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The parable of the talents

The background behind this journal entry is that I had an idea for a new method of studying the scriptures:

When studying a chapter, a really simple way to take some notes would to be just to write down, record, or summarize the doctrine or lesson being taught - even if it is plain and simple. It's not so important to document the easy stuff as much as it is to form the habit of recording your own perceptions on the scriptures, and seeing where that can lead.

With that, here's what I came up with for this parable, found in Matthew 25:14-30.

14. The man travelling into a far country is the Lord. The doctrine is that while He is not physically with us for a time (or, we with Him), we are still subject until His rule.

They are servants, meaning both parties have reached an agreement of terms – they know the master.

The master delivers unto them his own goods, he imparts of his own treasure and responsibility to those who have elected to be subservient to him.

15. The last thing he did before leaving was to give them their talents, their charge and their instructions.

He gave every servant that which he knew they could bear. He was aware of their capacity, and how much of a responsibility one could carry.

16. The one with the five talents went first and with them made five more. I'm not sure what "traded with the same" means, if it refers to the people or the talents.

17. The servant with two talents went and did the same.

Regardless of the number of talents given, the path to making more is the same.

18. The servant with one talent not only failed to trade with the same, but he went out of his way to hide it from his own sight, where it would not be a nagging reminder of his duty.

19. After a long time, the Lord returns to make an accounting, and to see what the servants did.

20. Again, the one with the five talents is first (I think there's some significance here in the order). He acknowledges his Lord's hand in what has been given him, and he not only retained the talents given unto him [his capacity for holding did not decrease], but managed to gain more from his work.

21. The master, pleased with the first servant's diligence, acknowledges that the servant has indeed been faithful, and promises him that he will be made a ruler. He has secured his salvation, and may rest forever in the joy of his Lord (also worth nothing that it is the master who makes this judgment and admission available). I love that the fact that him being made a ruler is in the future (though no longer conditional). You can gain salvation through the final judgment, but exaltation will take a great long time to acquire.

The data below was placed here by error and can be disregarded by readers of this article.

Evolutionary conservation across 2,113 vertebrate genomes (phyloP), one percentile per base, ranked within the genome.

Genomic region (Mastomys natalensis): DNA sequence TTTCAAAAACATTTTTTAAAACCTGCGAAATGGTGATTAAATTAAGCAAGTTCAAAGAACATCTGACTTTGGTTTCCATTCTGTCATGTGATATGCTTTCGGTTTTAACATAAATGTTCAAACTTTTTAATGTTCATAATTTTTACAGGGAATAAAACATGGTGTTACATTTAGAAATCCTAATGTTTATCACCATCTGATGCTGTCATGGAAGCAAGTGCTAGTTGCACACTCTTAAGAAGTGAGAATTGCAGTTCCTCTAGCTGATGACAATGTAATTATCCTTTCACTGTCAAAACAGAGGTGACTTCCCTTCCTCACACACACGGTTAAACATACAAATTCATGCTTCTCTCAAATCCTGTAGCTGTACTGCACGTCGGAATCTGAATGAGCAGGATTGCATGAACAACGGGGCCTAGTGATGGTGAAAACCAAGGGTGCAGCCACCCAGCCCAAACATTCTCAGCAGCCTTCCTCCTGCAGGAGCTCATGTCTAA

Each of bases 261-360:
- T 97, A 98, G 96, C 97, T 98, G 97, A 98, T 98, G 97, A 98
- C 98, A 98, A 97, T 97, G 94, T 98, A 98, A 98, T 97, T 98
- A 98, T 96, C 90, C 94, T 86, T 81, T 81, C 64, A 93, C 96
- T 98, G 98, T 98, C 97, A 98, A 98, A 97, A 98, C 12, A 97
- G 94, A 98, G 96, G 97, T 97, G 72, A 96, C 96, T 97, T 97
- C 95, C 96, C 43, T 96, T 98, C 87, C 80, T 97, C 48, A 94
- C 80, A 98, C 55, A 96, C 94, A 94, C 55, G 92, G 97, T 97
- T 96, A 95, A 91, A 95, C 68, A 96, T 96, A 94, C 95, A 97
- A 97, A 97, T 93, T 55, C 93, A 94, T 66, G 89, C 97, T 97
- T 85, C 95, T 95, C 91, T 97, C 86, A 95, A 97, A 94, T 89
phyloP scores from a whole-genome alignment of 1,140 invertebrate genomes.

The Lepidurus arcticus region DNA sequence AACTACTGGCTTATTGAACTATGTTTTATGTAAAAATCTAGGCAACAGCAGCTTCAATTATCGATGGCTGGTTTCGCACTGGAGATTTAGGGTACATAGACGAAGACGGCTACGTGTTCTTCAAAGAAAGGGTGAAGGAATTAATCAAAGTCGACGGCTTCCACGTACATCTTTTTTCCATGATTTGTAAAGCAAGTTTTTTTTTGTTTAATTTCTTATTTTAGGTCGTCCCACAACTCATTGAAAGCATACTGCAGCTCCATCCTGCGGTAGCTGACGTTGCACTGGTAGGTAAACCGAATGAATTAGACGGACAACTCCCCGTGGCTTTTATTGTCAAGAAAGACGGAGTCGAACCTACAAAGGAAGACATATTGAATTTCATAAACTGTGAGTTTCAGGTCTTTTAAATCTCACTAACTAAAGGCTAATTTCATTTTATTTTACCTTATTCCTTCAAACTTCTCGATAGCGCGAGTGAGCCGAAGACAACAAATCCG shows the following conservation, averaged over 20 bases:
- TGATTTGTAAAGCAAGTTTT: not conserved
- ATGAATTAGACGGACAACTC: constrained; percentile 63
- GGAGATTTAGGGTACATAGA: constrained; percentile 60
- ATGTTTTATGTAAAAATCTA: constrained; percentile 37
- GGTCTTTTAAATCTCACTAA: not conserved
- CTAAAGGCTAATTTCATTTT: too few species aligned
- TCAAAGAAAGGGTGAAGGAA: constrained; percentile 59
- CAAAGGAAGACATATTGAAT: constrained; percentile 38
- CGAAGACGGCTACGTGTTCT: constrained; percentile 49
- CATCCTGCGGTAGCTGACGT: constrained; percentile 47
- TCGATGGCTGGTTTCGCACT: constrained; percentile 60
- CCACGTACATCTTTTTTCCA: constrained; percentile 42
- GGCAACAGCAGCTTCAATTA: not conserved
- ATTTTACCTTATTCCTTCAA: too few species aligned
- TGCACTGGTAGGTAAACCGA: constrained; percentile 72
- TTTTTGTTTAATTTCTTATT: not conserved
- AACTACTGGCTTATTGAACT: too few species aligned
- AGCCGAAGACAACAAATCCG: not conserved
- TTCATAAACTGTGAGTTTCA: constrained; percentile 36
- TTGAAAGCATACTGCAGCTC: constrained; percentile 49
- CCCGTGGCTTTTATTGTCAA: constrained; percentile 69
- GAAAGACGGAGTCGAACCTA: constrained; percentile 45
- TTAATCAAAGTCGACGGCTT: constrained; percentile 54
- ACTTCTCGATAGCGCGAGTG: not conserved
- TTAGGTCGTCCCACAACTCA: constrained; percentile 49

22. The servant with the two talents comes next, and he reports his progress as well.

23. The Lord is also pleased with this servant, and the blessings are the same regardless of how many talents were given. Where much is given, much is required. Also, where little is given, little is required in return. Ultimately, the price for every servant is the same: to give it all.

24. The servants came to him to be reckoned with.

I love that the servant spoke the truth at this point, and does not hide it from his master.

The third servant also confesses that he understood the character of his master, that his nature and methods were to delegate responsibilities and to collect the rewards. He knew what the master had expected of him.

The servant claims he was afraid, and I'm not sure how to read into that one: the master calls him both wicked and slothful.

He admits the actions he took, and then returns the talent to the master. There's no indication that the other servants [were the ones who] returned the talents, or that he received them back unto himself (though it does say that the one with five brought them with him).

He seems almost glad to be rid of this responsibility, or at least relieved, and returns it unto him acknowledging the true ownership.

26. The master agrees with his assessment of his own character, or in other words, he confirms that the servant knew he was acting against his wishes.

27. I'm not sure if the master is saying "you should have .. at least" or if he's just describing what the other two servants did.

28. I think this part is interesting because it illustrates that there is a third party here at work. I think that maybe this says something about the character of the master, since if the wicked remain in his sight, it would be painful and terrible for them. Therefore, someone, some other servant acts as an intermediary (that is, there is someone who has power to distribute and collect talents in the name of the master).

29. This is a celestial law. I don't know what it means, though. [See also Matthew 13:10-13, where the Lord is actually talking about parables. It seems to me that perhaps it means that people who are going in a specific direction will reap their rewards for that dedication. That is, those that have, and move forward, will have more, while those who have not, and persist in not looking, will have the little they have taken from them. For example they have the ability to hear, but do not listen. That ability will also diminish over time if it is continued to not be used – apathy will set in. Alma 12:11. It seems like Alma 12:9 is the conditions of that law – something I would normally read as a method of teaching, but it is more than that. Read Alma 12:10 for more context.]

30. Finally, the reward for the unprofitable servant is to be cast out (again, by a third party), again indicating that he was under covenant, and broke the law.

parable_of_the_talents.txt · Last modified: 2013/06/13 21:05 by steve